Not until I was on a treadmill, dying a mile into my run, did I slam the machine in frustration and yell a choice word did I realize the most annoying side effect. Continue reading →
Ever heard the saying “A watched pot never boils”?
Okay, where on EARTH have you been for your entire life?
The meaning of the phrase is this: When you watch something, desperately waiting for it to happen, it seems to take so much longer than if you’re not paying attention. If you make tea and then lean against the counter, staring at the kettle, it will never sing. But if you leave, go downstairs, start a new project, and go to the bathroom, then it will start screaming immediately.
The Paris hospital hallway probably wasn’t as long as I remember it being. In reality, it took us 30 seconds to walk down the hallway to my dad’s room. In my memory, that was a 20 minute walk. It was up a hill and through a wind storm and under a screaming sun. It was a hike incomparable to my long distance runs.
The smocks we had to wear, the paper gowns that pretended to keep out germs, took maybe 10 seconds to get on. They felt like a light bristle against my skin, not like a heavy weighted quilt that took five minutes to pull on, which is what seems to be in my memory. Continue reading →
You’re following my family’s story right? You’ve been reading our Facebook posts, liking them and sometimes commenting. Maybe you’ve shared one or two. You’ve prayed and reached out and I can’t say thank you enough.
If you haven’t been, that’s okay. Welcome to… well, I’d say hell but I’ve seen too much of heaven to be that blind. Welcome to one chapter of a bigger story. It’s a wild ride, step on and share it with us.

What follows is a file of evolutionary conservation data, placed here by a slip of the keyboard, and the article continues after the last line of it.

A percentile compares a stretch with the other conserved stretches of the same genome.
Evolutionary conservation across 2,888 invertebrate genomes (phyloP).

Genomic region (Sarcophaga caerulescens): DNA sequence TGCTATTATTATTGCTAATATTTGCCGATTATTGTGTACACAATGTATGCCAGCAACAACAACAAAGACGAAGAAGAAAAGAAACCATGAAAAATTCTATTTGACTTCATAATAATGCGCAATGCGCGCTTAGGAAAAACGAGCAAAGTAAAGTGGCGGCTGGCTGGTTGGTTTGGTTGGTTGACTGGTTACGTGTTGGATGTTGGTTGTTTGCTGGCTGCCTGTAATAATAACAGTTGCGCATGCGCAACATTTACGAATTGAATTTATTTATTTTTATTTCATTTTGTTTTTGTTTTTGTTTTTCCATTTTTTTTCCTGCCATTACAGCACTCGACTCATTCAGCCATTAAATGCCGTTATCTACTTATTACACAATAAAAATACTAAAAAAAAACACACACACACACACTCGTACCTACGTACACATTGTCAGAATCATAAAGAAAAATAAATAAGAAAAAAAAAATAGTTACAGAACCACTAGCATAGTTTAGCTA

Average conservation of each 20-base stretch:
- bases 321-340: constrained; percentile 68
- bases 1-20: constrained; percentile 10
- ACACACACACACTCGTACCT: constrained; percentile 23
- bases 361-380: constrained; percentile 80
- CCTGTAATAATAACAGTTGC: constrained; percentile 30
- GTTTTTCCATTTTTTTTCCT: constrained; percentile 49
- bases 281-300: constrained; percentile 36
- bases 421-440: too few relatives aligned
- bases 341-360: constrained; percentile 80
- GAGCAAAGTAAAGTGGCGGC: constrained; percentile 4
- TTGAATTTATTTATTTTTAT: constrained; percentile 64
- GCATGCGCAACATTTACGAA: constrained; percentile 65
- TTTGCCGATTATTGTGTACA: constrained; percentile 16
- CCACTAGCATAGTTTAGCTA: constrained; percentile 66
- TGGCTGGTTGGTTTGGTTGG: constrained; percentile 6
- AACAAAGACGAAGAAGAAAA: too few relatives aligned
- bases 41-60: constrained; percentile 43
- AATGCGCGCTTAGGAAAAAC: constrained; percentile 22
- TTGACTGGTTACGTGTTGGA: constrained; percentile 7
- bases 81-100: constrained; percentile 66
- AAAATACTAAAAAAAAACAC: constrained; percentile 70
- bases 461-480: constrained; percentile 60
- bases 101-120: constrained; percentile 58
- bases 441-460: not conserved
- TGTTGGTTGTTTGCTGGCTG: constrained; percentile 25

Here is the quick rundown: My dad is a traveling missionary. He was in Africa. Some d*mn mosquito bit him. (Eff that bug) My parents go to Siberia in the middle of no where. My dad is really sick and unresponsive. It’s 2 am. My mom is alone. Queue a week in a crappy Russian hospital where the paint is pealing off the walls and my mom isn’t allowed to see my dad and the doctors don’t speak English and they’re telling my mom to remember him as he was. Span over to Greenville, Texas in a full house on an acre of land where five people, mere kids in this moment, are desperately doing all they can to keep their dad alive from 10,000 miles away. Take in the whole picture and see thousands of people, believers, holding this family up. Fast forward to the success of my parents making it to Paris. The doctors doing all they can. The kids crying at his bedside while a machine breathes for their dad and their mom fights to stay strong. Continue reading →
You know that feeling when you know God has something to tell you and all day you feel it in the back of your head? Like a whisper blowing through your mind, tickling all your senses till you give into the words? The promises?
All day God had been telling me to read Matthew 8.
I’m trying to find words. I feel this urgency to find them because it’s what I do, it’s my thing. I find the words that become hard to find and I write them down. That’s my gift and how I manage.
But it’s getting harder to find words that merit being shared about this situation. If I’m being honest, even though we keep getting good news and we are being so encouraged and supported, I’m finding it difficult to sit down and write something that’s worthy of being read.
I can’t seem to explain.
Then I Face-Timed with Zoe for a while and realized I didn’t have to fully explain because it could never fully be understood, but that didn’t mean I shouldn’t try. Continue reading →